B.B.E: One of the pieces from your recent solo show with Hew Hood, ‘We Balance You Out’ features a kind of disjointed symmetry with figures either side of a central form. To me, it feels like this work is about relationships, does that resonate with you?
A.N.S: It does. The drawing for ‘We Balance You Out’ was made during the first lockdown in 2020. It is a very personal piece which emerged as I was thinking a lot about how different aspects of my personality manifest within my relationships.
In terms of its visual composition, it plays with symmetry and asymmetry. I love to do something twice on one surface, as in this work, and see how it looks and feels different. In this piece, there is also a kind of multi headed character drawn from folklore and myth. For me, these are symbolic of the way in which we are each complex individuals contained within a singular body.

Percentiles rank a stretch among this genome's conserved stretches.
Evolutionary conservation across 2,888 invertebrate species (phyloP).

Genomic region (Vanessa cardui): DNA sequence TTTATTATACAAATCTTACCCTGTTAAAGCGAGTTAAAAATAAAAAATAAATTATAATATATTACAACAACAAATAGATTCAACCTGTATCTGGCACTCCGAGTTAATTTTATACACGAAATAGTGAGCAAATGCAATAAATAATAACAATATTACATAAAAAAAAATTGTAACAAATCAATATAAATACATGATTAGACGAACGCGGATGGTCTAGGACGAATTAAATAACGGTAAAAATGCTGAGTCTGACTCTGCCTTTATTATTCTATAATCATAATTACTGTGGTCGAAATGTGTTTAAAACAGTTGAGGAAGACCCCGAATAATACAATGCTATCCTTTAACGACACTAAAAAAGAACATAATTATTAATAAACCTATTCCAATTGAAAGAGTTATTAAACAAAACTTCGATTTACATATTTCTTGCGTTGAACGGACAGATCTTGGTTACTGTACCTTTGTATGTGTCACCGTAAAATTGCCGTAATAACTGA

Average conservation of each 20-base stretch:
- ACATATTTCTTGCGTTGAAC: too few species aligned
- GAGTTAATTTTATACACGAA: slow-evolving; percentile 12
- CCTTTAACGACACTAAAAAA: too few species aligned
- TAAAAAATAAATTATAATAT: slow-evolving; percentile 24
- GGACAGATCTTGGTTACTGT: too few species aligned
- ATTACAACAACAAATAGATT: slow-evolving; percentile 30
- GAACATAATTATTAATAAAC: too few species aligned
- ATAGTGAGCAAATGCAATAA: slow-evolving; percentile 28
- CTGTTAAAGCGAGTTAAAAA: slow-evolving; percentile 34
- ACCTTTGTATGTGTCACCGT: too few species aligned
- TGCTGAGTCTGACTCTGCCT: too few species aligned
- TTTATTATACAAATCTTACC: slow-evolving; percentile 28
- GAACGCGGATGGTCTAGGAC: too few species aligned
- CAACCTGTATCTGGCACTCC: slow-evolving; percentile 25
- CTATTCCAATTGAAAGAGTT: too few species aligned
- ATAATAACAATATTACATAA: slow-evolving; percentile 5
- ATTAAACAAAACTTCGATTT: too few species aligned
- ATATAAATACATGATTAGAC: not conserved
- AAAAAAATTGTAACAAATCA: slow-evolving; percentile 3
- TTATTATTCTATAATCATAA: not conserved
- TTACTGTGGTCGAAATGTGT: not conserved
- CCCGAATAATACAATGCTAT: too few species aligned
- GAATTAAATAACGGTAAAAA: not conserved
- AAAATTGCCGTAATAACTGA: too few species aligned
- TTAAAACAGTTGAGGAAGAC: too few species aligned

B.B.E: ‘Hold Our Own’, on the other hand, feels very futuristic, perhaps positioning the viewer within some kind of structure like a car or a spaceship – how do you see this work?
A.N.S: I like that interpretation, especially because one of the key inspirations for this painting was a city that Karoly and I dreamt up for our artist comic book. This imaginary city is not made of buildings and, as such, the idea of private space is reinterpreted. I made the sketch for this work while thinking about how one could feel at home in such a place – How can one fit in if there is no location within a city that can confine or hold them?
B.B.E: Lastly, in what ways did your recent solo show mark a point of development in your practice? And what’s coming up next for you.
A.N.S: This body of work marks the expansion of my practice thematically and visually. I am now beginning a new body of work in a new studio and I cannot wait to continue pushing the boundaries of my practice while also fully exploring every bit of the world that I have uncovered in recent years. I am also currently having some exciting conversations about group and solo projects for 2024.